Unknown Territories, part 3
“In spite of” is a phrase that could be used over and over throughout M’s tale of his experiences in post-apocalyptic Ekaterinburg. For example: “In spite of” the complete disintegration of a mono-maniacal system of government that powered and controlled all of Russia’s internal organs, in spite of that: the country as an entity still exists. No mean feat. The old body is dead but the spirit lingers on?
They are just stubborn out there, I like that. There must be something in the psyche of the population that refuses to let an inconvenience such as total political collapse kill their homeland stone-dead around their bleeding ears. I’m not saying it was easy. Perhaps it’s just a case of having to survive, what’s the alternative, exactly? And we know what desperate times call for: in this case Americans, such as M; brought in to share his expertise in the creation of a stable, functional housing sector. Because, let’s be frank: you need that.
M did emphasise the social, coping-strategies and the camaraderie of those he met who functioned meaningfully, by finding ways and means to take their minds off the predicament (and the regime) in which they found themselves.
A constructed, alternative “now” set at considerable psychological distance from the political scene seemed to work. Even though it’s in your face, you focus your gaze beyond and just survive in it without looking at it. This separation may well have been a crucial boon in “pulling through” after the collapse. As a member of the populace you’d never really “drunk the Kool-Aid” (as our American chums say) in the first place.
A digression. Even now, I still get a distinct impression from those who lend me their insights into contemporary Russian life that this distance still remains, who’d have thought it? Politics, for most, is reportedly something that still happens ‘over there’, to those others (not us) who choose to soil themselves by embracing it, wallowing in it, drinking it in. From street level it has been described to me almost as a special career-path reserved for the fundamentally evil. In fact: it’s so overtly acknowledged in this respect that it may as well be presented as such by the school Careers Officer (if they have such things). Or so I hear.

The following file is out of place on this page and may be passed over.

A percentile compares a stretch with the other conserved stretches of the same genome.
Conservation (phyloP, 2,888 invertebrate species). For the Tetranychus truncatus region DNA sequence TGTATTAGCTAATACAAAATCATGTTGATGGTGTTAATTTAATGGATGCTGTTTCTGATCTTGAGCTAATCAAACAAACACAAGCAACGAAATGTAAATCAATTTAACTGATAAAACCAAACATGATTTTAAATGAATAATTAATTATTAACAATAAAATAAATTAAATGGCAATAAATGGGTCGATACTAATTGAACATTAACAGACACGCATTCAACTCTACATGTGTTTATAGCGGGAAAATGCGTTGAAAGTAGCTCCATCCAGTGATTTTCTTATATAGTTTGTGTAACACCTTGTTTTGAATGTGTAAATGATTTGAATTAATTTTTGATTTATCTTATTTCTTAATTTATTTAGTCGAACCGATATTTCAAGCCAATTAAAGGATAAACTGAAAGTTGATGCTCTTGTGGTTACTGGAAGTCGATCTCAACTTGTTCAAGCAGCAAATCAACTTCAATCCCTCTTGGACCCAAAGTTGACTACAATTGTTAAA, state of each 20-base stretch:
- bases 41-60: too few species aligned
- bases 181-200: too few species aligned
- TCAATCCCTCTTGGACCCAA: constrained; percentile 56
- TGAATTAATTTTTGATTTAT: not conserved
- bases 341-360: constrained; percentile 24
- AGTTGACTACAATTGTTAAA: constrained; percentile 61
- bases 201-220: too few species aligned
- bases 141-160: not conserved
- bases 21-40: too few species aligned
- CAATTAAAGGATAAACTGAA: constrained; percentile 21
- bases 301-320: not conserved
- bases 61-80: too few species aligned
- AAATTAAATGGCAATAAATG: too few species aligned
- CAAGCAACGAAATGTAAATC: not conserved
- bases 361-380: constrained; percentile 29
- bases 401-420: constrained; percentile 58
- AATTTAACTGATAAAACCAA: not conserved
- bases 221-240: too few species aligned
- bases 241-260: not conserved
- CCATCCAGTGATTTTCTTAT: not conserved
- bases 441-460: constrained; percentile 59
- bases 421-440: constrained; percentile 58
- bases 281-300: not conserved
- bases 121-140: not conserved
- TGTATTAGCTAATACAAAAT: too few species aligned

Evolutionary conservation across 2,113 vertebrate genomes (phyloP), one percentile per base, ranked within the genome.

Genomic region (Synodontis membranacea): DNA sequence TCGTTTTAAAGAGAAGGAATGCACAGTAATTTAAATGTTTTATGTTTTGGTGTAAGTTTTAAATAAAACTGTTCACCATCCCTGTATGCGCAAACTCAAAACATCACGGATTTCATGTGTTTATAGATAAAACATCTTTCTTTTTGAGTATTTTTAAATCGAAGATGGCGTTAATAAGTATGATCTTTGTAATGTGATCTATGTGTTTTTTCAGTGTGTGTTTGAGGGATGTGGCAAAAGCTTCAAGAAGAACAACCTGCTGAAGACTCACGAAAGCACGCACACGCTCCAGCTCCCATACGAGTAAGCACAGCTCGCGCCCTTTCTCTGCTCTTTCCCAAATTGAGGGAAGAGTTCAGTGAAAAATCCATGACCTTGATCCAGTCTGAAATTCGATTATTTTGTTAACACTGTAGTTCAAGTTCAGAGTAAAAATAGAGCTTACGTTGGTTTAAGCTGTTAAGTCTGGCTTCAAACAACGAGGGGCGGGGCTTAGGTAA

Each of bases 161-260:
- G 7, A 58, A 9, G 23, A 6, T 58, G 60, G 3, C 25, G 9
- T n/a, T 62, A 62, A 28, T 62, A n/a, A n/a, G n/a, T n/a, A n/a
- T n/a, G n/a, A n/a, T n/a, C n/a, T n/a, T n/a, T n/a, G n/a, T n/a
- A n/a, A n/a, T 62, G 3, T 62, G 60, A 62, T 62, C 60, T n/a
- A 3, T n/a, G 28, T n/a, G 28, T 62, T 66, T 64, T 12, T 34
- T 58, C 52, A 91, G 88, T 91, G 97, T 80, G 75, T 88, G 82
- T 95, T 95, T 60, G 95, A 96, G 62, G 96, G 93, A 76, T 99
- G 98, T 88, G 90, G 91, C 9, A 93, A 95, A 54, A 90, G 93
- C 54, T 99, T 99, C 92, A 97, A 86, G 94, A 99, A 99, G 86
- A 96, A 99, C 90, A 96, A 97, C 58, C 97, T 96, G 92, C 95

But back to Ekat’ in ’95. One of the most remarkable aspects (in a list of remarkables) is that by the very nature of the expiring Soviet structure, there was never a back-up plan, right? No alternative political method or party was ever allowed to exist within Communist territory. Here in the UK, we could (and can, and frequently do) grab another shade of political beige off the shelf once the petty bickering gets too much. Not so under Communism. It was either that or a gaping vacuum.
As M puts it: it was a “traumatic change for a dependent culture”, the replacement, re-evaluation and often devaluation of all that was once taken as absolute and ever-lasting. And this was not only happening outside your window but within the very fabric of the lives within. The evaporation of prestige for instance. Status erodes. The value of a person’s position within a system only applies whilst that system is intact. The currency may not transfer or may devalue in conversion.
As with a “man of science” that M knows well; left feeling marginalised and “taken aback” with the advent of consumerism. Who could blame him as a tasteless greed-orgy and power-scramble overtook the old gods. Who would have thought it? Science is important right, more so than cheap hamburgers?
And, after the enforced all-for-one, M reports on the fractured each-for-their-own. People in power now exist for themselves he says, they are not there to affect change. Why would they? They are doing all right by the situation as it stands. The question is: did the events in post Communist Russia create this, or just reveal it?
[Photo by Rulix RG]